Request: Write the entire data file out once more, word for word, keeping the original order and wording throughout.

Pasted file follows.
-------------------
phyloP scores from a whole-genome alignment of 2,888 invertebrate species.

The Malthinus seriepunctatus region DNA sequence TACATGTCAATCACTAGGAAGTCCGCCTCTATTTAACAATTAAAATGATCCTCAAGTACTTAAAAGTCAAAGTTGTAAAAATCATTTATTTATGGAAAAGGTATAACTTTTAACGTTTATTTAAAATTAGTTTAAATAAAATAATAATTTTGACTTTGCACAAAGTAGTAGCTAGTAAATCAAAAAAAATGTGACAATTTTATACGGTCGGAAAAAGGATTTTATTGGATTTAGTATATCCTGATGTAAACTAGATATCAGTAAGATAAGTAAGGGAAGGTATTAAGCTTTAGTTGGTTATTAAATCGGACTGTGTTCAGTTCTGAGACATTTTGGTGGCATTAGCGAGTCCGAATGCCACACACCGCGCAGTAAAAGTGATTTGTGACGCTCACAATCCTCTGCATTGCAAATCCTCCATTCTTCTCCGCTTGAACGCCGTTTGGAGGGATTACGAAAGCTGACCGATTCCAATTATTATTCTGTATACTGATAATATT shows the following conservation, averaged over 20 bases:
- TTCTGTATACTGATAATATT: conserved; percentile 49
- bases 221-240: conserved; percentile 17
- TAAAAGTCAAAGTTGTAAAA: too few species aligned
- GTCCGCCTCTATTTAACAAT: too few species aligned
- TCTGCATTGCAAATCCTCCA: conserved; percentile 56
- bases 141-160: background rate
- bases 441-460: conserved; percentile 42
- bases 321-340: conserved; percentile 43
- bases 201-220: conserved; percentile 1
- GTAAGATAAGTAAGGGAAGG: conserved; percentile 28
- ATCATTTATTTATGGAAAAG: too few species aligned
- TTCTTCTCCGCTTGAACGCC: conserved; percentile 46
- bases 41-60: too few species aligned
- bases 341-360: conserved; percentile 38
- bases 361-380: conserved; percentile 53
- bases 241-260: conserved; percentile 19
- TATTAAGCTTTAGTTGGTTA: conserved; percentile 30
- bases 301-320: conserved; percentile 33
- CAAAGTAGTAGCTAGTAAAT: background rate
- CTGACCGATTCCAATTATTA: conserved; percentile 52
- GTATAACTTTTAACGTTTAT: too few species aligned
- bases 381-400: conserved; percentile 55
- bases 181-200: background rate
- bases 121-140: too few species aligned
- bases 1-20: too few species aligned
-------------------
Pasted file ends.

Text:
phyloP scores from a whole-genome alignment of 2,888 invertebrate species.

The Malthinus seriepunctatus region DNA sequence TACATGTCAATCACTAGGAAGTCCGCCTCTATTTAACAATTAAAATGATCCTCAAGTACTTAAAAGTCAAAGTTGTAAAAATCATTTATTTATGGAAAAGGTATAACTTTTAACGTTTATTTAAAATTAGTTTAAATAAAATAATAATTTTGACTTTGCACAAAGTAGTAGCTAGTAAATCAAAAAAAATGTGACAATTTTATACGGTCGGAAAAAGGATTTTATTGGATTTAGTATATCCTGATGTAAACTAGATATCAGTAAGATAAGTAAGGGAAGGTATTAAGCTTTAGTTGGTTATTAAATCGGACTGTGTTCAGTTCTGAGACATTTTGGTGGCATTAGCGAGTCCGAATGCCACACACCGCGCAGTAAAAGTGATTTGTGACGCTCACAATCCTCTGCATTGCAAATCCTCCATTCTTCTCCGCTTGAACGCCGTTTGGAGGGATTACGAAAGCTGACCGATTCCAATTATTATTCTGTATACTGATAATATT shows the following conservation, averaged over 20 bases:
- TTCTGTATACTGATAATATT: conserved; percentile 49
- bases 221-240: conserved; percentile 17
- TAAAAGTCAAAGTTGTAAAA: too few species aligned
- GTCCGCCTCTATTTAACAAT: too few species aligned
- TCTGCATTGCAAATCCTCCA: conserved; percentile 56
- bases 141-160: background rate
- bases 441-460: conserved; percentile 42
- bases 321-340: conserved; percentile 43
- bases 201-220: conserved; percentile 1
- GTAAGATAAGTAAGGGAAGG: conserved; percentile 28
- ATCATTTATTTATGGAAAAG: too few species aligned
- TTCTTCTCCGCTTGAACGCC: conserved; percentile 46
- bases 41-60: too few species aligned
- bases 341-360: conserved; percentile 38
- bases 361-380: conserved; percentile 53
- bases 241-260: conserved; percentile 19
- TATTAAGCTTTAGTTGGTTA: conserved; percentile 30
- bases 301-320: conserved; percentile 33
- CAAAGTAGTAGCTAGTAAAT: background rate
- CTGACCGATTCCAATTATTA: conserved; percentile 52
- GTATAACTTTTAACGTTTAT: too few species aligned
- bases 381-400: conserved; percentile 55
- bases 181-200: background rate
- bases 121-140: too few species aligned
- bases 1-20: too few species aligned